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lyskonoh úzkozobý, samice / Red-necked Phalarope, female (Phalaropus lobatus)

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Wednesday, 19 May 2010 19:58

Vultures of southern USA

The photographers ignore them, the locals do not like them either, they are not overly beautiful birds but they are irreplaceable helpers – nature cleaners. Who do we talk about? About Vultures, raptors that you can see very often when you visit southern states of USA.

 

Turkey Vulture (Cathartes aura), California, USA

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It is actually not precise localization – while Black Vulture (Coragyps atratus) resides mostly in South America and southern states of USA, Turkey Vulture (Cathartes aura) that can easily be distinguished due to its red head and beak occur in a broad range from the southern part of Canada to the southernmost tip of South America.

 

Black Vulture (Coragyps atratus), Florida, USA

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It may seem, that New World Vultures are relatives to Old World Vultures – the raptors of Europe, Africa and Asia but it is not exactly the case. Both groups evolved simultaneously and independently – today both are classified into the order of Accipitriformes (Birds of prey) but it is quite interesting that some researchers classified them into the order of Ciconiiformes (Storks).

 

Turkey Vulture (Cathartes aura), Fort Desoto, Florida, USA

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IMG_5171PSOne of the differences between New World Vultures and Old World Vultures is the delicate sense of smell of some of the New World Vultures – it is especially the Turkey Vulture (Cathartes aura) who can smell and detect very low concentrations of gases from decaying meat for long distances and find a carcass in a dense underbrush of a tropical forest. The Old World Vultures have not smell abilities so they have to use their sight to find the prey. IMG_4739PS This is very similar to american Black Vulture (Coragyps atratus) who uses sight but also it very often follows Turkey Vultures to steal their meal. The Turkey Vultures usually forage individually and it happens very often that they are stolen their prey by a group of Black Vultures although these birds are smaller than Turkey Vultures. A little different sort of mutual dependence between the species has been observed between the Turkey Vulture (Cathartes aura) and King Vulture (Sarcoramphus papa)King Vulture also follows Turkey Vulture who is able to find smelling prey, then the King Vulture takes over and tears through the skin into the flesh and thus enables the access to the food to Turkey Vulture who would otherwise be unable to cut through the thick tissue with its weaker beak.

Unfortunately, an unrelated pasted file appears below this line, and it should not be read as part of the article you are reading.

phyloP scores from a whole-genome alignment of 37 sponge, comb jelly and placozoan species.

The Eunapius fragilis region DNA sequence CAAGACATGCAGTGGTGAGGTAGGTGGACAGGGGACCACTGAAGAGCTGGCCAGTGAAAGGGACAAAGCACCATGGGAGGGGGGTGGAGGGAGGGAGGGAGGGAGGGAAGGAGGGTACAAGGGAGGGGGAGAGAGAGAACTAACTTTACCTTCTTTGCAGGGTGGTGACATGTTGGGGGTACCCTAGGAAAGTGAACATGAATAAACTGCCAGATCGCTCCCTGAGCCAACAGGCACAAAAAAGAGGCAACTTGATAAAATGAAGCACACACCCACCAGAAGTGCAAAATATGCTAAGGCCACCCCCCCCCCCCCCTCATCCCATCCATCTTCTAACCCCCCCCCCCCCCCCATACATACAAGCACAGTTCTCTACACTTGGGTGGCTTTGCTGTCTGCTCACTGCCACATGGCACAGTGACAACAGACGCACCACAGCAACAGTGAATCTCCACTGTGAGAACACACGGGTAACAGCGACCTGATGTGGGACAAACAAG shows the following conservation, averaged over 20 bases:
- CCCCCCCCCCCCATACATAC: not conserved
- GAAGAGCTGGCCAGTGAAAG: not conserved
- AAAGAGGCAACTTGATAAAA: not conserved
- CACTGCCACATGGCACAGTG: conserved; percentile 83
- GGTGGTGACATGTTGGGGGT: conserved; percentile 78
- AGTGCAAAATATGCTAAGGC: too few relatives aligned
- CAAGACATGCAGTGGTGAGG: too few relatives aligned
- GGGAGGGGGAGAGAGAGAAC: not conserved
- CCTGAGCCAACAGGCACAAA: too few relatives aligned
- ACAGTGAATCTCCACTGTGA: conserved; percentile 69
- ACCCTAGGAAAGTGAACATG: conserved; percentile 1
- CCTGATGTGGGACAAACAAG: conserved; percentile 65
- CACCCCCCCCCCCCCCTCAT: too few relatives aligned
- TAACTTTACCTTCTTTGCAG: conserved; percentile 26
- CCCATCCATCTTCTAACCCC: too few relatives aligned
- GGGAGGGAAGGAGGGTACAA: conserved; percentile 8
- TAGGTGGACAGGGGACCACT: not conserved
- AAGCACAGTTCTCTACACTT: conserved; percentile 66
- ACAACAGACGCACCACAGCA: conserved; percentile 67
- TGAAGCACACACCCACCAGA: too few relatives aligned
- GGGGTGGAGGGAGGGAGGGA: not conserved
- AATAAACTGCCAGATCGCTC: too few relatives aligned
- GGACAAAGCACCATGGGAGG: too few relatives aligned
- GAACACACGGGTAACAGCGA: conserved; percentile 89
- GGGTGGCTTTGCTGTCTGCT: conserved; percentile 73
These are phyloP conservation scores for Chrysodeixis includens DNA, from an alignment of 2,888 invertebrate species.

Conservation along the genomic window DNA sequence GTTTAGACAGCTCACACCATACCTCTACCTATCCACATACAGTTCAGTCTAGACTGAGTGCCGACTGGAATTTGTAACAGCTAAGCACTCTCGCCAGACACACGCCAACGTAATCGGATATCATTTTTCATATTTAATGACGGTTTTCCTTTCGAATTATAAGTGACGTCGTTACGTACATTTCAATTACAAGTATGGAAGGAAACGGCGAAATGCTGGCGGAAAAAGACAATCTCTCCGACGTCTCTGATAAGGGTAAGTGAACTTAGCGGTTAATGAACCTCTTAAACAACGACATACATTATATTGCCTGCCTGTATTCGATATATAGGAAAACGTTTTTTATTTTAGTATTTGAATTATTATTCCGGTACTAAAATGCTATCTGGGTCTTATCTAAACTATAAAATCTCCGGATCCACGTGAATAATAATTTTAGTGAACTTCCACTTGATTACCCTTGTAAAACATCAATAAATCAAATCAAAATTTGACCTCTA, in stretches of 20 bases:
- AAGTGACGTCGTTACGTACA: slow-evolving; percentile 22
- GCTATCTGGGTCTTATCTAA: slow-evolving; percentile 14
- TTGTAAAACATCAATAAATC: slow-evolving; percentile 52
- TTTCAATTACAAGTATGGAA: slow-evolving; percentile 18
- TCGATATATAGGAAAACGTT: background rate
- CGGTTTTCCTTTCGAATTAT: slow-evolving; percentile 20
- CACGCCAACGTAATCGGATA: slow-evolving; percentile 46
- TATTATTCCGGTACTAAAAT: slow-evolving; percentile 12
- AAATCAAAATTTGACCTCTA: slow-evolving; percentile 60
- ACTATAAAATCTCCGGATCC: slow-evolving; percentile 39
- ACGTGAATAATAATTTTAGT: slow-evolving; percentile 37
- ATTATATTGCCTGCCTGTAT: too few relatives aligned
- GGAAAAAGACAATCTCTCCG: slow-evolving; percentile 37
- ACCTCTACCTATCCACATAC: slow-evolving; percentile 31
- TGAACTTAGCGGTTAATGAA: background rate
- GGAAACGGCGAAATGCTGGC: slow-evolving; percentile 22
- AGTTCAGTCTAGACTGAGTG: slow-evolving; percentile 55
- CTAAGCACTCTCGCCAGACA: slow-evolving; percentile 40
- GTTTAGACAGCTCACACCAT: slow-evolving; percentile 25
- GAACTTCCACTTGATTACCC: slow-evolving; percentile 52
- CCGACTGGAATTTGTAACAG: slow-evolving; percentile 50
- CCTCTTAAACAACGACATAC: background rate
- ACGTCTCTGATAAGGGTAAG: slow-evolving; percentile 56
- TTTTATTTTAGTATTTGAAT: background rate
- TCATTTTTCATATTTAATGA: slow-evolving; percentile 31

Turkey Vulture (Cathartes aura)

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A few interesting facts at the end

1D3_3048PS The New World Vultures does not have the voice organ – syrinx, so these birds only make sounds like hissing and granting, especially when in danger.

Both species gather in large group to roost – they like trees and other elevated perches. Vulture droppings are quite danger – not only that it can contaminate water sources with danger bacteria but it sometimes deadens the tree they roost on.

IMG_4670PSVultures similarly to Cormorants or Anhingas pose with wings wide open during the sunny days – it is thought that they do so to heat up in the morning, to dry up their feathering and maybe also to bake off the parasites.

In some places Vultures are known to tear off the windshields and rubber sealing on the cars. Some people think that the Vultures simply try out if that might be edible but some think that they just get bored while they wait in the morning to the air to get warmed up and simply hang around and help the time pass by this activity.

 

Turkey Vulture (Cathartes aura)

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When I was taking pictures of Black Vultures on the famous Anhinga Trail in Everglades in Florida I have heard a little girl behind me talking to her mother: „Those are so awful birds...nobody likes these birds!“ Well, maybe these birds are not beautiful but they are doctors of the nature. The nature could be quite danger place without them…
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Last Updated on Thursday, 27 January 2011 09:33
 
Comments (45)
  • aLe

    another great work!!!

  • Emma Verxn  - Emma

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